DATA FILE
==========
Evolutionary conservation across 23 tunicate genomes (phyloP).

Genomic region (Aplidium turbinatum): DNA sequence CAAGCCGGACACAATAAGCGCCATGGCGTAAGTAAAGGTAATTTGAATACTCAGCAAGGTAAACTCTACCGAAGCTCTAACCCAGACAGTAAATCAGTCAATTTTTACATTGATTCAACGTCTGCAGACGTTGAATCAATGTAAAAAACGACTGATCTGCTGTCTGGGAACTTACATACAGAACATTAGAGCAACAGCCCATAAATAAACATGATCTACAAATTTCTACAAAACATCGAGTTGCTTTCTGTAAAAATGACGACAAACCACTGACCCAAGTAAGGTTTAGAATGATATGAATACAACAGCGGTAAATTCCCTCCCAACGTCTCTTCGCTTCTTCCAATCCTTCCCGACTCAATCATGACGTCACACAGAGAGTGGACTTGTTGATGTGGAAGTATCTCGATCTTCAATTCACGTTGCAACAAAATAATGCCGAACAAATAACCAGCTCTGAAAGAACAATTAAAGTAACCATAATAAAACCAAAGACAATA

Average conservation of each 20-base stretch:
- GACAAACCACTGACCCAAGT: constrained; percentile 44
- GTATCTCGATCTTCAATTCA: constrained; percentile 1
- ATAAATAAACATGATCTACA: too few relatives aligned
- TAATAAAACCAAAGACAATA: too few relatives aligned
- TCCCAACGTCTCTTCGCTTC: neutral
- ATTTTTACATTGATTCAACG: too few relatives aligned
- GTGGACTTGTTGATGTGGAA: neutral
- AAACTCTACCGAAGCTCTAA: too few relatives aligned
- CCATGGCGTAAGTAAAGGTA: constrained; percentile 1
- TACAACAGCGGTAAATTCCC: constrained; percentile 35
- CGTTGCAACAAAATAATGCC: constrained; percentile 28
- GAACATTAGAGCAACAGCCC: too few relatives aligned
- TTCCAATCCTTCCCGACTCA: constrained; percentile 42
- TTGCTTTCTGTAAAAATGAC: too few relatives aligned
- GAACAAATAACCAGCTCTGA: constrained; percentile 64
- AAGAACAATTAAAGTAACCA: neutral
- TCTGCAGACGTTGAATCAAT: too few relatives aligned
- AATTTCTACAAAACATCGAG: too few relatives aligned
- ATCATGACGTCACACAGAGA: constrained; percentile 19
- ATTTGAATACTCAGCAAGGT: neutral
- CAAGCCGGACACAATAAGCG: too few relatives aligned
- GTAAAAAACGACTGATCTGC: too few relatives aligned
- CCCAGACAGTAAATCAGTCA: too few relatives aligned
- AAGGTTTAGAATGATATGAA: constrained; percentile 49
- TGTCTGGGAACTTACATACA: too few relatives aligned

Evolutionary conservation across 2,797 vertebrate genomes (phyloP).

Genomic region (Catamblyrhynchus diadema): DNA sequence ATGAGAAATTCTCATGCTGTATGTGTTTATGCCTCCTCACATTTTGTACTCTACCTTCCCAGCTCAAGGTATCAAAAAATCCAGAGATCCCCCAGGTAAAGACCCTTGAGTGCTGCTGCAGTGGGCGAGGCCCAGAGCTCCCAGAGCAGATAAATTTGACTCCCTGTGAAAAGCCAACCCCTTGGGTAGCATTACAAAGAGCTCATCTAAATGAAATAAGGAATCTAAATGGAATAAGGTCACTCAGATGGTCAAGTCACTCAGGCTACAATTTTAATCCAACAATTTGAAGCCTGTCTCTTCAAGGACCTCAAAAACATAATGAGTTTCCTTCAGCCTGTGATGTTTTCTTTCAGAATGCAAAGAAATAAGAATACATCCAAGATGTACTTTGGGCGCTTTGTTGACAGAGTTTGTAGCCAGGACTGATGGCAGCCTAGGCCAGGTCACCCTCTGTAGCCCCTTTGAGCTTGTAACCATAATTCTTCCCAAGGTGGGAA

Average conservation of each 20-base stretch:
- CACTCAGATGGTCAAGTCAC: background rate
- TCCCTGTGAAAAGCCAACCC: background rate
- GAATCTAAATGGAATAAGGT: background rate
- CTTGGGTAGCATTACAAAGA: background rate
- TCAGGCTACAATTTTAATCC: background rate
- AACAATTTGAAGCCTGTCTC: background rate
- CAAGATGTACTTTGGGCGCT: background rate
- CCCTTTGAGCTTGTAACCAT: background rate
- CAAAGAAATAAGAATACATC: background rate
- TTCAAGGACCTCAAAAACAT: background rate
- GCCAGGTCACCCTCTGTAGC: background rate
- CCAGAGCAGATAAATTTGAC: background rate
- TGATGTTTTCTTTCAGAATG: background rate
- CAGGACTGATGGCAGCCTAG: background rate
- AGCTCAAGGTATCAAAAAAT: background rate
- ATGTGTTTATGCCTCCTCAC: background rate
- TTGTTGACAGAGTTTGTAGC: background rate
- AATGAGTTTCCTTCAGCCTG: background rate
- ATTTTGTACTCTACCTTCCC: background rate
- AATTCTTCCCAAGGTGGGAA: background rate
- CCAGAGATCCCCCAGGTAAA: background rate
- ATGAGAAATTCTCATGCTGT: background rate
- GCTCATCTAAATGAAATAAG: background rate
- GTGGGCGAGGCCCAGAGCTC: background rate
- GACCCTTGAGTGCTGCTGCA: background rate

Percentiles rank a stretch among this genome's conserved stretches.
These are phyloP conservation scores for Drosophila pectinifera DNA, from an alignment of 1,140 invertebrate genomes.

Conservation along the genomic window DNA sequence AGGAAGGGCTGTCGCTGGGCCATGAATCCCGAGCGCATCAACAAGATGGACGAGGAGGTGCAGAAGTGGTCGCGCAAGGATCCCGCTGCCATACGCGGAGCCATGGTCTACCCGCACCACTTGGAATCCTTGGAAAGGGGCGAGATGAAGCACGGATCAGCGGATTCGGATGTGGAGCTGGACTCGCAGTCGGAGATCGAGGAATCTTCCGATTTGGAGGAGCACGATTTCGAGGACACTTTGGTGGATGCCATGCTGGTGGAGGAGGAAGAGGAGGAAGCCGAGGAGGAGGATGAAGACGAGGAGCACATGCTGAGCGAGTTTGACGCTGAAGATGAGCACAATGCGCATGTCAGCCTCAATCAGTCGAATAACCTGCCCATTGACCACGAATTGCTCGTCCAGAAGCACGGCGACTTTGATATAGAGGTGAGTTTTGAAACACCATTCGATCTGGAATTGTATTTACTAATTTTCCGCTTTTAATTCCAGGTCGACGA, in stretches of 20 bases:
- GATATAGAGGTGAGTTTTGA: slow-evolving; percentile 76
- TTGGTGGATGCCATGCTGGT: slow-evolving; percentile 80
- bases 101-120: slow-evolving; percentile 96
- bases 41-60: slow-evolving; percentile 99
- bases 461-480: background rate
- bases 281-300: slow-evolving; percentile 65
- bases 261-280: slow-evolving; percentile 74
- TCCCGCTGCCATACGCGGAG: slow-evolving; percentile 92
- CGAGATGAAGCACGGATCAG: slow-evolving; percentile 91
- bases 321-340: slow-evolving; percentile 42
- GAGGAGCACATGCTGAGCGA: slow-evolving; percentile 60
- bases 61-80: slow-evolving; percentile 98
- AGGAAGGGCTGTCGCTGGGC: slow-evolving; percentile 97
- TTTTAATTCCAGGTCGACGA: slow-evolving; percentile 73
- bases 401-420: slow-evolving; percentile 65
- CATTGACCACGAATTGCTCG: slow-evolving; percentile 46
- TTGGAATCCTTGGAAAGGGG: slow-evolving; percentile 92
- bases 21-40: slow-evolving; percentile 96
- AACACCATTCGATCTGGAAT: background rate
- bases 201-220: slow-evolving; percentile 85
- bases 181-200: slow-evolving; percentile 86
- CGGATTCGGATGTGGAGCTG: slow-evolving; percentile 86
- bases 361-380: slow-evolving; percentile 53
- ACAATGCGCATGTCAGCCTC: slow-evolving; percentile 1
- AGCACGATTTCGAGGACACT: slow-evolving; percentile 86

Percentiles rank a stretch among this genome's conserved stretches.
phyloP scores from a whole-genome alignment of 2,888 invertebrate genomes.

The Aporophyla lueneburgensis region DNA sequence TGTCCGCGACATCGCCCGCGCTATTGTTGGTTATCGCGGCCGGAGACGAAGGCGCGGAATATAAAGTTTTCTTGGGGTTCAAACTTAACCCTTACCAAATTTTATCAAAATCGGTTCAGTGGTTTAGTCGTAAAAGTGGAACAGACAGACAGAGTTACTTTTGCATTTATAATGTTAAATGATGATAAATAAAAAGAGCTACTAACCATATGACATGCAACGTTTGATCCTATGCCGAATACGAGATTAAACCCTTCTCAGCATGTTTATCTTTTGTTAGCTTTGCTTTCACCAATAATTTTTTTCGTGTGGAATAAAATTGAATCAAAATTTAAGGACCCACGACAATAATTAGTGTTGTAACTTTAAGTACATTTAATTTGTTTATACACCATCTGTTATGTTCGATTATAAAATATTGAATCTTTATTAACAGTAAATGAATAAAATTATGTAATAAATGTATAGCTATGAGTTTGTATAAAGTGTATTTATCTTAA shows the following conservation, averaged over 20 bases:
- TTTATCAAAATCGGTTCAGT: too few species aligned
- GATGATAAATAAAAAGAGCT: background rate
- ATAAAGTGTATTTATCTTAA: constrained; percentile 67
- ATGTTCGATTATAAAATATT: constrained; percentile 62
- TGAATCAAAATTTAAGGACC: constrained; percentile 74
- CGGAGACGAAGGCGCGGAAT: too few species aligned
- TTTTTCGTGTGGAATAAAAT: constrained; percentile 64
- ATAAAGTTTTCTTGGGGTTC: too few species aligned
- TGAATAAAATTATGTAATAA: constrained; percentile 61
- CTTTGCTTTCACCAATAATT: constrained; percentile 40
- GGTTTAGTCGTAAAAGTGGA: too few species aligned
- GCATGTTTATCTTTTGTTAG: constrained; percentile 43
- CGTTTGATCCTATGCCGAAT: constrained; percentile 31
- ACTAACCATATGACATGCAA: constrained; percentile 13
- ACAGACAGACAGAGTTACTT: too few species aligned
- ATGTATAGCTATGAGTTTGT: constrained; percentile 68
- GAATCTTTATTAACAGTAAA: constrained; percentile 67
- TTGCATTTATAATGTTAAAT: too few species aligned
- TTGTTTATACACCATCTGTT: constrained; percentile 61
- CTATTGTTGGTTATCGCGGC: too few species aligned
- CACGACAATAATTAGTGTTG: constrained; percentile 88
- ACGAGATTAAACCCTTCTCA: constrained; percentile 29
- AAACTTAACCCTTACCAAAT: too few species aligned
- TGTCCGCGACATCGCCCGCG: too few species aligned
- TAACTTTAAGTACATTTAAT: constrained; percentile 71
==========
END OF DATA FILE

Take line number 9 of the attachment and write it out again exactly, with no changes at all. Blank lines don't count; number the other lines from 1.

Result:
- ATTTTTACATTGATTCAACG: too few relatives aligned